Disrupted Adoption of 5-Year-Old

While scrolling through my newsfeed on Facebook today, I saw a post by Second Chance Adoptions shared in a group of which I am a member. The post was advertising the rehoming of a little girl adopted from China who has been in the United States for less than two months.

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Starting with the very first sentence, this post makes me so angry. Children are not a commodity that can just be discarded, and the wording that this living girl is an “Asian baby doll” perpetuates the infantilization and commodification of adoptees.

In the Parents for Ethical Adoption Reform Facebook group, several members reported seeing posts from the couple who adopted this girl, saying they no longer wanted her once they found out that her medical issues had not been resolved, but they were encouraged to finalize the adoption and disrupt once they were back in the United States. This means that the couple left China with this girl, never intending to raise her.

She has been with this couple (I will not use the word her “family”) less than one month, and they are choosing to rehome her, citing that her needs, therapies, and individual attention are overwhelming. She has been home ONE MONTH! Not only does she have medical complications, she is newly traumatized having to get used to a new country, new people, new sounds and smells and everything around her. Adoptive parents sign up to handle a child’s traumas when they choose to adopt. Moreover, people give up control when they have children – through birth or adoption, not knowing what needs, personalities, and love might come their way. If the couple had conceived a child biologically who had special needs, chances are they would not have placed that child for adoption. But because this girl was adopted – special ordered – and the “product” they received was not what they had imagined, she can be disposed of easily.

The post asks people to “please write if you’d like to be considered for her forever family through adoption.” What does “forever family” mean to a little girl who has a family in China, who likely relinquished her because they couldn’t afford her medical treatments – to a girl who had a second set of people adopt her and promise to be her “forever family,” to love her as their own, to care for her through adulthood, and then less than a month of being together relinquish her. To this little girl, why would a third set of caregivers become “forever family?”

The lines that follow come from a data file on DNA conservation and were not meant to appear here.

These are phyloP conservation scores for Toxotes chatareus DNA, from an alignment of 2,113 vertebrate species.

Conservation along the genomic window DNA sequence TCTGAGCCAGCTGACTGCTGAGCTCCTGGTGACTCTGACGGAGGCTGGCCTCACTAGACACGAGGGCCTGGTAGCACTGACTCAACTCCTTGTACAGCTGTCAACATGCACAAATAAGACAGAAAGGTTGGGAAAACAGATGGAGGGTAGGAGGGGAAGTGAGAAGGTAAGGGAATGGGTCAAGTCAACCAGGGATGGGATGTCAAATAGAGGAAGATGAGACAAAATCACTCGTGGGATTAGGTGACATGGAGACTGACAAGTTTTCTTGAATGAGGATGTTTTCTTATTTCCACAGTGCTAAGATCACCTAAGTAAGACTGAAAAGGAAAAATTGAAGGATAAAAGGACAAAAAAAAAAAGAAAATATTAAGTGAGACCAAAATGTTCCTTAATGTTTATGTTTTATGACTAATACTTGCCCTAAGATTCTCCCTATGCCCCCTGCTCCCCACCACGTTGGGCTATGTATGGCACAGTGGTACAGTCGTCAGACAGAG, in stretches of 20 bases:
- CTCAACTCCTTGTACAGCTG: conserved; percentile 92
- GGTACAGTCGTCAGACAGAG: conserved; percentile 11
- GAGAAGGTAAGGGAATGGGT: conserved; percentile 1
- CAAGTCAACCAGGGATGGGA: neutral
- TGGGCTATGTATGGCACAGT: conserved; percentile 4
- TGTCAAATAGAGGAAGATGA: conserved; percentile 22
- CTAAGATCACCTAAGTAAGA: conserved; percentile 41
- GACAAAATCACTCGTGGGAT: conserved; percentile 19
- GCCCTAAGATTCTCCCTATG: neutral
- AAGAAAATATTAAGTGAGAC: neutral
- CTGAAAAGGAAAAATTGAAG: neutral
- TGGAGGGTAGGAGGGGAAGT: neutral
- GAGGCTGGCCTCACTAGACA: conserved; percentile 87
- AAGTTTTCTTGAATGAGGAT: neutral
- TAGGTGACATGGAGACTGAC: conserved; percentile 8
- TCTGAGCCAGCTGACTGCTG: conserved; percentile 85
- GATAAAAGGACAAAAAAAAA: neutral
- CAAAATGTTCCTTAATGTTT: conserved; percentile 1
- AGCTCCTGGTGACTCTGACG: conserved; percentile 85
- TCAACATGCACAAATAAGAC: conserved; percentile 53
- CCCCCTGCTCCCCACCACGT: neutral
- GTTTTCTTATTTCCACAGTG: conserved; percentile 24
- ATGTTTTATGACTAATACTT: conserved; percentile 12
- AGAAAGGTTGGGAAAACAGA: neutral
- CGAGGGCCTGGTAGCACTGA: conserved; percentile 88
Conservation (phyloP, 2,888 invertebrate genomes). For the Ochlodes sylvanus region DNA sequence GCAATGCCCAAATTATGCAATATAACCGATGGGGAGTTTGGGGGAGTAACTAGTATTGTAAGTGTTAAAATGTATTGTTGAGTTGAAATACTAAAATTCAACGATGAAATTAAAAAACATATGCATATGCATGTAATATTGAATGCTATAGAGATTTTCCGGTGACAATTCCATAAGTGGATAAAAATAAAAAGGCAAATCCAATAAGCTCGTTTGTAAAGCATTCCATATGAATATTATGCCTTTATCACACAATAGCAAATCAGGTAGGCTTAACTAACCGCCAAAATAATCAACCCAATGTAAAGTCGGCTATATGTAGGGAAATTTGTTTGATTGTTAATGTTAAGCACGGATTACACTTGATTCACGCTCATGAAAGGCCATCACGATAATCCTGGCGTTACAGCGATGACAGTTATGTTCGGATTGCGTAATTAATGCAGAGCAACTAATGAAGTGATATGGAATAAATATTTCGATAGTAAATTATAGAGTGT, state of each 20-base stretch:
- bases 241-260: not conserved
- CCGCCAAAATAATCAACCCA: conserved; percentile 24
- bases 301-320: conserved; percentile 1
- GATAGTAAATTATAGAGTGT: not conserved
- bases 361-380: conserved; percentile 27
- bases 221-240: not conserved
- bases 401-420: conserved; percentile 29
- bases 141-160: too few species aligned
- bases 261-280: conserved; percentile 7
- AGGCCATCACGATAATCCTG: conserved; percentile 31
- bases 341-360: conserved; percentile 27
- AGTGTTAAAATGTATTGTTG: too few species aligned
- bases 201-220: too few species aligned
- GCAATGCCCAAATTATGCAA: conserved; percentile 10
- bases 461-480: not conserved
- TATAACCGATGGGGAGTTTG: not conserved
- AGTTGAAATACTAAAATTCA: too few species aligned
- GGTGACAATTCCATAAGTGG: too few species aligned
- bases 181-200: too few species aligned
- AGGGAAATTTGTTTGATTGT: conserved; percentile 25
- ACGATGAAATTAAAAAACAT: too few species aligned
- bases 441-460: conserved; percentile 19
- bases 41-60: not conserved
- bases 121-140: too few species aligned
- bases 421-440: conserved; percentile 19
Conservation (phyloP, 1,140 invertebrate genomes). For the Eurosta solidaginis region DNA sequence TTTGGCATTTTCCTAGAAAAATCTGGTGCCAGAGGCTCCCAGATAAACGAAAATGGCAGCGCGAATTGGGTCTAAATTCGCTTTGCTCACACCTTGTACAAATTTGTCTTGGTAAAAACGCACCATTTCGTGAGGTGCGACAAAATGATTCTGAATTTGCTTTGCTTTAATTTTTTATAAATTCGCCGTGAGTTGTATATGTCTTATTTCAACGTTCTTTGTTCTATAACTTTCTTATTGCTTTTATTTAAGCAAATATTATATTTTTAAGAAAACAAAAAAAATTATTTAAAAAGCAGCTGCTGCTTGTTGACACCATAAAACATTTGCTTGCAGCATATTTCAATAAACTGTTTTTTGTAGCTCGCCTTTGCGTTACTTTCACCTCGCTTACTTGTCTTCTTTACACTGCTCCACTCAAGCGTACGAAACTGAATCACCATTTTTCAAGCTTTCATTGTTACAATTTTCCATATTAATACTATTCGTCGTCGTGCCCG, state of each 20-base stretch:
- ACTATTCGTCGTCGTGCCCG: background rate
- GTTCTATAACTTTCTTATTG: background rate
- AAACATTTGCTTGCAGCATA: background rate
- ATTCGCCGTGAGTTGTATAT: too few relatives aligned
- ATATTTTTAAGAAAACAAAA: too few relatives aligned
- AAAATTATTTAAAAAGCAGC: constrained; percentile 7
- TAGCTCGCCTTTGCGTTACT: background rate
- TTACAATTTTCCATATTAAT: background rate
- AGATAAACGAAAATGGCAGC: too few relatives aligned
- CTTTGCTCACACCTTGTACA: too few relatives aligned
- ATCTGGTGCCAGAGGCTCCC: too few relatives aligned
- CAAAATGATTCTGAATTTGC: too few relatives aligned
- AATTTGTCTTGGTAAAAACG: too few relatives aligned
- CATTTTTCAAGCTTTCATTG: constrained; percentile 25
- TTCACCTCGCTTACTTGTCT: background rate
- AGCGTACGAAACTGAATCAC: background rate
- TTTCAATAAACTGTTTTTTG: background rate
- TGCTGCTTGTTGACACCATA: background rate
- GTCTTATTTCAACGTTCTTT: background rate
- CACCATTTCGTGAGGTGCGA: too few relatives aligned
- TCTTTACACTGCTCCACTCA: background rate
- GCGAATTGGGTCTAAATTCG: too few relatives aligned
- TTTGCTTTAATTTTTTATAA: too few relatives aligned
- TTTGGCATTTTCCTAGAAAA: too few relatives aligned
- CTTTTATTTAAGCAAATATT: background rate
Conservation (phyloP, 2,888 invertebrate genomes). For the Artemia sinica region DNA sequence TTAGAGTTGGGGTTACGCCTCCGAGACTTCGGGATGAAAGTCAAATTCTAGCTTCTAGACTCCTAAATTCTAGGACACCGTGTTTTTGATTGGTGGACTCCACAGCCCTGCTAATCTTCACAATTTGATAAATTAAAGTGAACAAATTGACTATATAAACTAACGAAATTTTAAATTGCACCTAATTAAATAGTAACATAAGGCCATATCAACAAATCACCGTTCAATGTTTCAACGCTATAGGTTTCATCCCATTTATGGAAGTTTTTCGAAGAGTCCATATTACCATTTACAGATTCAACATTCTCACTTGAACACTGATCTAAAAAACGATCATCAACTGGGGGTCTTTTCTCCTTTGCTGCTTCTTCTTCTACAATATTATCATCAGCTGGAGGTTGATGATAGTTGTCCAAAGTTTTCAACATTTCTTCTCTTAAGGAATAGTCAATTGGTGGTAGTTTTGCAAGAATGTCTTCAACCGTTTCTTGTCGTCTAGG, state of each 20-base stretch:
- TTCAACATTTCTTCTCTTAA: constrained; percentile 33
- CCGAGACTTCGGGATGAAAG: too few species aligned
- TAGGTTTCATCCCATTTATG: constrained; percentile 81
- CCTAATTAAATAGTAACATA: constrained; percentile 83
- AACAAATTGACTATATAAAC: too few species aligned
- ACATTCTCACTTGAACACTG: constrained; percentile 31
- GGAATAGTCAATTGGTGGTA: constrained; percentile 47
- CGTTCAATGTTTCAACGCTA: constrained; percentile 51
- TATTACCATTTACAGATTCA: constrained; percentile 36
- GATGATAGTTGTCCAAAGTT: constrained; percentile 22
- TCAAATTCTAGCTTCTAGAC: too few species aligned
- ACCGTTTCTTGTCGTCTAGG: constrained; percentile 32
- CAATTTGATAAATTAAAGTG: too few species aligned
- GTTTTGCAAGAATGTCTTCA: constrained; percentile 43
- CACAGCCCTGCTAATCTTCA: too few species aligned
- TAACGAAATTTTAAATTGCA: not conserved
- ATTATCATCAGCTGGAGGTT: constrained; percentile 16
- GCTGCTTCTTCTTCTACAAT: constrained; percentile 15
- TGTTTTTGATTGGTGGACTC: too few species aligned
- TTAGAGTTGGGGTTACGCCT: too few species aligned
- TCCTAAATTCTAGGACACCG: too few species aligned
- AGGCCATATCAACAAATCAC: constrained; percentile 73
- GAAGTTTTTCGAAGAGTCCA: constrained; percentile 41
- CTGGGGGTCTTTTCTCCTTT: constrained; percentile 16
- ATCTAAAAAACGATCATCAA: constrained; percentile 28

The people she is currently living with will consider Evangelical Christians who are committed to teaching her about the love of Christ as her next potential adoptive parents. Perhaps they should be more concerned with finding a loving home for her who will actually keep her, which their “personal relationship with Jesus” couldn’t even do for her.

*** Edit: The Second Chance Adoptions page removed the wording where they called the girl a “little Asian baby doll,” which is perhaps the only positive movement in this story. The administrators of the Second Chance Adoptions Facebook page have, however, been promptly removing critical comments on their post, silencing the voices of adoptees and those who oppose adoption disruption, which effectively negates the initial step forward.


27 responses to “Disrupted Adoption of 5-Year-Old

  1. These re-homers make me positively ill, and my heart goes out to the traumatized child. She does not deserved to be passed around like a hamster or other inconvenient pet. Lining the parents from this “family” up in front of a firing squad would be too good for them. These people should never be allowed to adopt any sentient being ever again, for they’ve proved overwhelmingly that they are spineless and lack the commitment and compassion it takes. I say this as an adoptive parent of 13 years.